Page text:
Hair loss treatment


Every day 50 to 100 hairs fall out so do not worry as this is normal. However, if you are losing an abnormal amount of hair and you are worried, it is better to see a specialist because time is of the essence in tackling hair loss for men and for women.

The issue is that when you suffer from excessive hair loss, it will take time before it becomes visible with a naked eye. In fact, the average number of hairs on a scalp is 100 000 so you will not notice the issue straightaway. Here, we will try to give you a better understanding of the hair cycles.


The Hair Cycles


It is widely accepted that the Hair is a four-stage cycle: It starts with an active growth cycle called the Anagen phase followed by a regression cycle called the Catagen phase, a resting phase called Telogen, and finally a shedding cycle called the Exogen phase.

On average, 85/90 percent of one’s hair is growing at any given time, while 10/15 percent is at rest. Normally, the growth cycle lasts from two to six years; resting takes about three months.

These stages of hair growth are studied in great depth to better understand how hair grows and what might be done to prevent or treat premature hair loss. The first three phases — anagen, catagen, and telogen — cover the growth and maturation of hair and the activity of the hair follicles that produce individual hairs. During the final phase, exogen, some hair sheds, but usually, new hairs are getting ready to take their place.

Each phase has its own timeline, which can be affected by age, nutrition, and overall health.

1. Anagen: Growing phase 

First, the stages of hair growth begin with the anagen phase. In fact, this is the longest phase, lasting about 2 to 6 years and also known as the “active” or “growth” phase.

During the anagen phase, your hair follicles are pushing out hairs that will continue to grow  (about half an inch each month) until they are cut or reach the end of their lifespan and simply fall out.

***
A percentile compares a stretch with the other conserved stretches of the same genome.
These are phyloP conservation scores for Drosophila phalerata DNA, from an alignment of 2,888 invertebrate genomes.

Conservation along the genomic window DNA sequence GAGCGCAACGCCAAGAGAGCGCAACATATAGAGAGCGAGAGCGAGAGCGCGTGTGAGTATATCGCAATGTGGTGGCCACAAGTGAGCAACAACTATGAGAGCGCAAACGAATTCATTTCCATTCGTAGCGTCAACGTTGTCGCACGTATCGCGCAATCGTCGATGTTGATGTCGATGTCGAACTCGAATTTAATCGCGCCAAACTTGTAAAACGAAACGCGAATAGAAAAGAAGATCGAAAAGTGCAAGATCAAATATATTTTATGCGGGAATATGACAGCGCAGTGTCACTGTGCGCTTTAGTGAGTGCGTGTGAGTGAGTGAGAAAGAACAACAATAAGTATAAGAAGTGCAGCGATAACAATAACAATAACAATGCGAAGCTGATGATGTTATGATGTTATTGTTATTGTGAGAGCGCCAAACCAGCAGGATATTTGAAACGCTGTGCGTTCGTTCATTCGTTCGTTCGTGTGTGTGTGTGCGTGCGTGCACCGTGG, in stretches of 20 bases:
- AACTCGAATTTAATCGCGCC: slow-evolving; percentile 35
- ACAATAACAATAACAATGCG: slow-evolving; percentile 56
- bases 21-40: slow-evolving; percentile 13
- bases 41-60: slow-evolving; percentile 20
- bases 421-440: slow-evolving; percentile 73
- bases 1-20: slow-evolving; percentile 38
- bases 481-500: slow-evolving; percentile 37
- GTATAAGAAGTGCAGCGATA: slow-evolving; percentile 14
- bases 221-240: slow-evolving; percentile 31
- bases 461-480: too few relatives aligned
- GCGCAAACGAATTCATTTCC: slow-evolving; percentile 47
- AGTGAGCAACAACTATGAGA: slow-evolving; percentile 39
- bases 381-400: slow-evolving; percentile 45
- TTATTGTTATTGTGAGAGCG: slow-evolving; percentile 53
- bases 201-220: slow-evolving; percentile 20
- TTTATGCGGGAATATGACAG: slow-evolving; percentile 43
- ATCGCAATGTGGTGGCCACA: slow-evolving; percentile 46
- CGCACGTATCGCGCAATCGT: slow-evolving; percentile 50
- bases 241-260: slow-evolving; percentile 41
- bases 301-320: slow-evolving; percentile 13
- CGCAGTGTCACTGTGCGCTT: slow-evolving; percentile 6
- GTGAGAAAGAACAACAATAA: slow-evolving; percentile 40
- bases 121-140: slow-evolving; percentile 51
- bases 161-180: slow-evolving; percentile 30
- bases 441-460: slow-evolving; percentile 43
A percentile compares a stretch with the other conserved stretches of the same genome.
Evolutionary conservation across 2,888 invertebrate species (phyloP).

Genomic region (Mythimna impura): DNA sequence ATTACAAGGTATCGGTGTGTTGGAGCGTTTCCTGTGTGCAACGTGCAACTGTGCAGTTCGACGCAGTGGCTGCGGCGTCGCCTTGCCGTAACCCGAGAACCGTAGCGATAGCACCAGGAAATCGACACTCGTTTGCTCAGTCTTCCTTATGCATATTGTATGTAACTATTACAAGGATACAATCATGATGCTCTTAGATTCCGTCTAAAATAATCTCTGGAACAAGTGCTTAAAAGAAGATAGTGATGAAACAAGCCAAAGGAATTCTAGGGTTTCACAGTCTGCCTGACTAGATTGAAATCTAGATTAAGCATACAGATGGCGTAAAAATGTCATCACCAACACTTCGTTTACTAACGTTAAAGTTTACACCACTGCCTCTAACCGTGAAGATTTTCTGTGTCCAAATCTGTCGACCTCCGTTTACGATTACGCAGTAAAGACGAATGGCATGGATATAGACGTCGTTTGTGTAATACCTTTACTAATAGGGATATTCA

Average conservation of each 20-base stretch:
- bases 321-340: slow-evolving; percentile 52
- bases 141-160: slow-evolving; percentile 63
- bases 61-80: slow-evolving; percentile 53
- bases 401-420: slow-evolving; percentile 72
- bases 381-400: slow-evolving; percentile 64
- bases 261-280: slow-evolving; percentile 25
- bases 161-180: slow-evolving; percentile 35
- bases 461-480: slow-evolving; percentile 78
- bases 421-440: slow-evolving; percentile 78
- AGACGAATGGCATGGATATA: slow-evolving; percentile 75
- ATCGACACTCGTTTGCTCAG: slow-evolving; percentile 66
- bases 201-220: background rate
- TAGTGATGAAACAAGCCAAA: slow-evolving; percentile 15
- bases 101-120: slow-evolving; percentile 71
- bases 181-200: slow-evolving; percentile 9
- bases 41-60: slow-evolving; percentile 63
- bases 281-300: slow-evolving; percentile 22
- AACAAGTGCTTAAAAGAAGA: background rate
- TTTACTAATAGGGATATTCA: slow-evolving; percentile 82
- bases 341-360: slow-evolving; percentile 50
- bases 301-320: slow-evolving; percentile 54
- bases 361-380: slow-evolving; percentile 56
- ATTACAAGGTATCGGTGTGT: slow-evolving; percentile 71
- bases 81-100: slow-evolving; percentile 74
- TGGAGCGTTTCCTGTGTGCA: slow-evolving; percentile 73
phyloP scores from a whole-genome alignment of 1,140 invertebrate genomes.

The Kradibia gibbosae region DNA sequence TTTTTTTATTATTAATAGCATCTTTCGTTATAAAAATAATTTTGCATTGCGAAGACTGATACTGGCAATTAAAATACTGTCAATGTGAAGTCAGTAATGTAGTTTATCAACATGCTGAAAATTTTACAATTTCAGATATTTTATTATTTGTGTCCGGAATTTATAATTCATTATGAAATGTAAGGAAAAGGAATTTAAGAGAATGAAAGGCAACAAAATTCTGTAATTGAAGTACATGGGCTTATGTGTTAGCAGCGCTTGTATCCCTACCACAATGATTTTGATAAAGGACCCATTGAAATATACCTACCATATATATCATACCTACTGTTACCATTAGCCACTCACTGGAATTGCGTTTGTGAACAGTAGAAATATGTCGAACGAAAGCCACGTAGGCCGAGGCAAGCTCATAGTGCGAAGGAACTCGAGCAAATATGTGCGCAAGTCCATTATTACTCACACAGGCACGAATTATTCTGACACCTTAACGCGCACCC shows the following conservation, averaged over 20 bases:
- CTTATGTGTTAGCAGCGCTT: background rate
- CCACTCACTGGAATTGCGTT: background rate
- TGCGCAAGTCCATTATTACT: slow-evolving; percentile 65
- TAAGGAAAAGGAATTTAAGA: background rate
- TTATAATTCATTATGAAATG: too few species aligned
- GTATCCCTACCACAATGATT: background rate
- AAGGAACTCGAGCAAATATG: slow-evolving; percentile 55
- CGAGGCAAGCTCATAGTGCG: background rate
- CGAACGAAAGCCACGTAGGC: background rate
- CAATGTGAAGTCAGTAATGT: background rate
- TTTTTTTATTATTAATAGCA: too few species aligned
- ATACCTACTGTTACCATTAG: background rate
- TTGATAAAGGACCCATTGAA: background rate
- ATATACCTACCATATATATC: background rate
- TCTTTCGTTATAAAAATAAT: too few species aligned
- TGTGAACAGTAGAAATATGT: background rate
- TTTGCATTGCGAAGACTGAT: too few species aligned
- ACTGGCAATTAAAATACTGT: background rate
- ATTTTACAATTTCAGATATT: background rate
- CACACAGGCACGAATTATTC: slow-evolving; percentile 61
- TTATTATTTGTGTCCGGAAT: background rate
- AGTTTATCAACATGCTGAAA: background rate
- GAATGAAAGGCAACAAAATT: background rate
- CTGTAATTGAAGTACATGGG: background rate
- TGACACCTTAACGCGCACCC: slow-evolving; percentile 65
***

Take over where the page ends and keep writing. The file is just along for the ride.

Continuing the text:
At any time, about 85/90% of the hair follicles on your scalp are in the anagen phase.

2. Catagen: Transition phase

Secondly, the catagen phase starts when the anagen phase ends, and tends to last about 10 days or so. During this cycle, hair follicles shrink and hair growth slows. The hair also separates from the bottom of the hair follicle, yet remains in place during its final days of growing.

Only about 5 percent of the hair follicles on your scalp are in the catagen phase at any given time.

3. Telogen: Resting phase 

Thirdly, the telogen phase typically lasts around 3 months. An estimated 10 to 15 percent of your hair follicles are in this phase.

It is also called “resting” because the hairs don’t grow during the telogen phase, but they don’t usually fall out either. The telogen phase is also when new hairs start to form in follicles that have just released hairs during the catagen phase.

Many experts consider the telogen phase the shedding phase, as well, but many scientists have divided this stage into two parts: the telogen and exogen stages.

4. Exogen: Shedding phase 

Finally, the exogen phase is essentially a “continuity” of the telogen stage of hair growth. During the exogen phase, hair is shed but losing 50 to 100 hairs per day is normal.

This cycle can last about 2 to 5 months, new hair follicles are growing, and “older” hairs fall away.


More than hair, it is about the follicle


The hair itself is dead: it is composed of dead keratino-cytes (trichocytes), which are compacted into a fiber of incredible tensile strength, the hair shaft. The living part that matters is the follicle, in the scalp, from which the hair spring. In fact, the hair follicle regulates hair growth via a complex interaction between hormones, neuropeptides, and immune cells. It resides in the dermal layer of the skin and is made up of 20 different cell types.